Spiced Cider Cardigan. This isn't bad. It's serviceable at any rate. It's a little small on the model, which is detracting from its effect, and I'd double the number of buttons and buttonholes.





Strawberry Mocha Sweater. A classic turtleneck. Though I will note, in reference to its name, that I have never seen a strawberry that colour, and if I did, I wouldn't eat it.

Wednesday, 20 June 2018

Noro Magazine Issue 12: A Review


Noro Magazine has released their twelfth issue. Let's have a look at it, shall we?





No. 1, Entrelac Blanket. I definitely feel like we've seen this afghan, and the next afghan, before, but then an afghan is the perfect showcase for Noro yarn, and one does want to play up the contrasts.





No. 2, Square-in-a-Square Blanket. An attractive afghan with only a slight "please do not adjust your TV set" feel to it.





No. 3, Eyelet Chevron Shawl. This is one of those pieces that were designed to be worn but that would look best on a couch.





No. 4, Eyelet Shawl. Very pretty. Love the combination of the eyelets and the lace border.





No. 5, Triangle Shawl. This one has an offbeat, contemporary vibe to it, but it works. The more subtle colourway was a good choice here, given that there are stripes and blocks involved.





No. 6, Openwork Shawl. A very traditional-style, simple shawl.





No. 7, Eyelet Scarf. A simple design. I'm not crazy about the tutti-frutti colour palette, but that's just personal preference.





No. 8, Semicircle Shawl. Classic lace shawl with some decent shaping.





No. 9, Chevron Top. I LOVE the yarn used here, but the shape and the dropped shoulders need some serious tidying up. The model is simply swamped by this piece.





No. 10, Sideways Knit Top. I like the sideways stripes and the colour palette, but that is one awkward, boxy shape.





No. 11, Garter Gusset Tee. Oooh, such pretty stripes. I'd neaten up the fit.





No. 12, Crossback Tank. Very pretty and wearable top. Love the lace work at the bottom, and the shape and fit are good.





No. 13, Scallop Stripe Tank. This one's nice too. The overall shape is good, and that broad band neckline is flattering and even a little dramatic.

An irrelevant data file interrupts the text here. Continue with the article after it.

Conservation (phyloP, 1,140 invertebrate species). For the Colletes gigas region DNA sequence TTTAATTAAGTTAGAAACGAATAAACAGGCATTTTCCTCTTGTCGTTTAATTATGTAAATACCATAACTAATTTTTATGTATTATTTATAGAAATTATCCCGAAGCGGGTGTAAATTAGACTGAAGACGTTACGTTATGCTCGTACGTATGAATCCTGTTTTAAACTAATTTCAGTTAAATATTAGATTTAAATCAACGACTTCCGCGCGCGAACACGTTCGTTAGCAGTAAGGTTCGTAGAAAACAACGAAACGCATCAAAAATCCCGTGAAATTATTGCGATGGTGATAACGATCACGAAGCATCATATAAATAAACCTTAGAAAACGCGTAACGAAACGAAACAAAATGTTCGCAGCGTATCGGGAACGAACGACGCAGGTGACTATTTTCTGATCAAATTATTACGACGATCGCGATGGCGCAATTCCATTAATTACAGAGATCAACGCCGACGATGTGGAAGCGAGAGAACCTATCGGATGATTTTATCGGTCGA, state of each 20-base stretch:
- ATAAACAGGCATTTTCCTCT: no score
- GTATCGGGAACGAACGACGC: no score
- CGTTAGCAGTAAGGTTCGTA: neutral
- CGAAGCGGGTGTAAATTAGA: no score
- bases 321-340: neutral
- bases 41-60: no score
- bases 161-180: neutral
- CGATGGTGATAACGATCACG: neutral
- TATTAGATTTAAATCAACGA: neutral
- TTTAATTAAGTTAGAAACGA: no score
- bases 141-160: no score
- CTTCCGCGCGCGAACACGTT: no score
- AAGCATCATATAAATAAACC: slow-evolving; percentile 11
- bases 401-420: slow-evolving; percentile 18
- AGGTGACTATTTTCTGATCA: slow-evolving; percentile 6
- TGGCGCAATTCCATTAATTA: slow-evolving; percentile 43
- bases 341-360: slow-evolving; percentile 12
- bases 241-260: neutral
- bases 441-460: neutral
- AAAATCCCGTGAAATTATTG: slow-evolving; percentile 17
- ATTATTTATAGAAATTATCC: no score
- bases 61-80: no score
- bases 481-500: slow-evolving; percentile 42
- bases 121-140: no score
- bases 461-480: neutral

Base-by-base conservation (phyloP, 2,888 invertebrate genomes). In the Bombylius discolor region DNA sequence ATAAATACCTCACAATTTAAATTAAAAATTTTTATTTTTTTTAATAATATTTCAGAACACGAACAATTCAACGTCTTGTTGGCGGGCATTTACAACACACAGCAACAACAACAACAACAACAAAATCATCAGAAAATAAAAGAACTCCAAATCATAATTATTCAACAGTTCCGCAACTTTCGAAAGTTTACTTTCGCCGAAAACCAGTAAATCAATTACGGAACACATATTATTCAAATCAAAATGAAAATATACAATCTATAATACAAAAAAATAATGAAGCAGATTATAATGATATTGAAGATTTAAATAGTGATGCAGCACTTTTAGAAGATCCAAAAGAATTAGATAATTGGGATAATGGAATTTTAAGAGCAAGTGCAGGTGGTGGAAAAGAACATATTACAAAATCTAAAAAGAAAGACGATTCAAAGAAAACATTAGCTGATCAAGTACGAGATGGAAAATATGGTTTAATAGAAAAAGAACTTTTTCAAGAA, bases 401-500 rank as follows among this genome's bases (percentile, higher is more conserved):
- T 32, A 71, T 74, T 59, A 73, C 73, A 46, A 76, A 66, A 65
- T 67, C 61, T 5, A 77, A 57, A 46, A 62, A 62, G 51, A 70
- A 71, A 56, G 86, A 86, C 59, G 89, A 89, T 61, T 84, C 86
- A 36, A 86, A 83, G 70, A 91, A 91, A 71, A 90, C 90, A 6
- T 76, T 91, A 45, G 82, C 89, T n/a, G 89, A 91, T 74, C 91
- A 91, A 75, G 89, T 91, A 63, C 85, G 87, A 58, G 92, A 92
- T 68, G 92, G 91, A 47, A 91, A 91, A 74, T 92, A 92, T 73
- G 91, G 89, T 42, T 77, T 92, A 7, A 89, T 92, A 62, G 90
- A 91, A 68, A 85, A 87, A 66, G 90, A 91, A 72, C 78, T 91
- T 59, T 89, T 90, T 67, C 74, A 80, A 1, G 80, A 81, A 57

No. 14, Two-Tone Tank Top. A very decent piece. It would be fun to play with the colour contrast on the neckline/body for this one.





No. 15, Two-Colour Tunic. Not bad. I like the play of texture through the body and the bottom panel, and the finishing details. This is one of those pieces that's interesting and stylish enough in itself that one can pair it with a simple skirt or pair of trousers.





No. 16, Directional Striped Top. I like this piece from the waist up, but I don't like the way the top panel lies across the lower half. It has that "these pieces stuck together in the dryer" look.





No. 17, Man's Raglan Pullover. I like this one so much I wish I had a boyfriend to make it for. (Gentlemen of the internet, I am now accepting applications.)





No. 18, Man's Henley Pullover. Not such a fan of this one. It's fine through the body, but I don't like the way that collar sits. It has an awkward thickness to it.





No. 19, Short-Sleeve Pullover. I rather like this one. Its minimalist style works well with the yarn choice -- this is a pattern that calls for a striking yarn -- and the lines are good.





No. 20, Tunic Tank Top. This one's a bit too loose around the hips. It would be fine if it fit better.





No. 21, Lace Top. Pretty! This one would be a fun, casual top to wear with jeans.





No. 22, Panel Top. This has a certain charm, but it would be a hard shape to carry off. It's good at the neckline but gets so bulky below that.





No. 23, Diagonal Rib Cardi. This one looks as though it began well and then had to be finished in a frantic, tearing hurry. It needs more finishing at the front edges and a different kind of closure.





No. 24, V-Neck Tank. This is a nice-looking piece, but that bustline level seam will be an unflattering look on women who aren't small-breasted.





No. 25, Swing Front Cardigan. This cardigan doesn't so much swing as sag. Such an awkward, frumpy number.





No. 26, Crew Neck Sweater. This one has port holes to go with its crew neck.





No. 27, Lace Waistcoat. This is rather cute, even chic. I like the three lines of buttons.





No. 28, Lace Scarf. Wish I could see this piece better, but it looks presentable enough.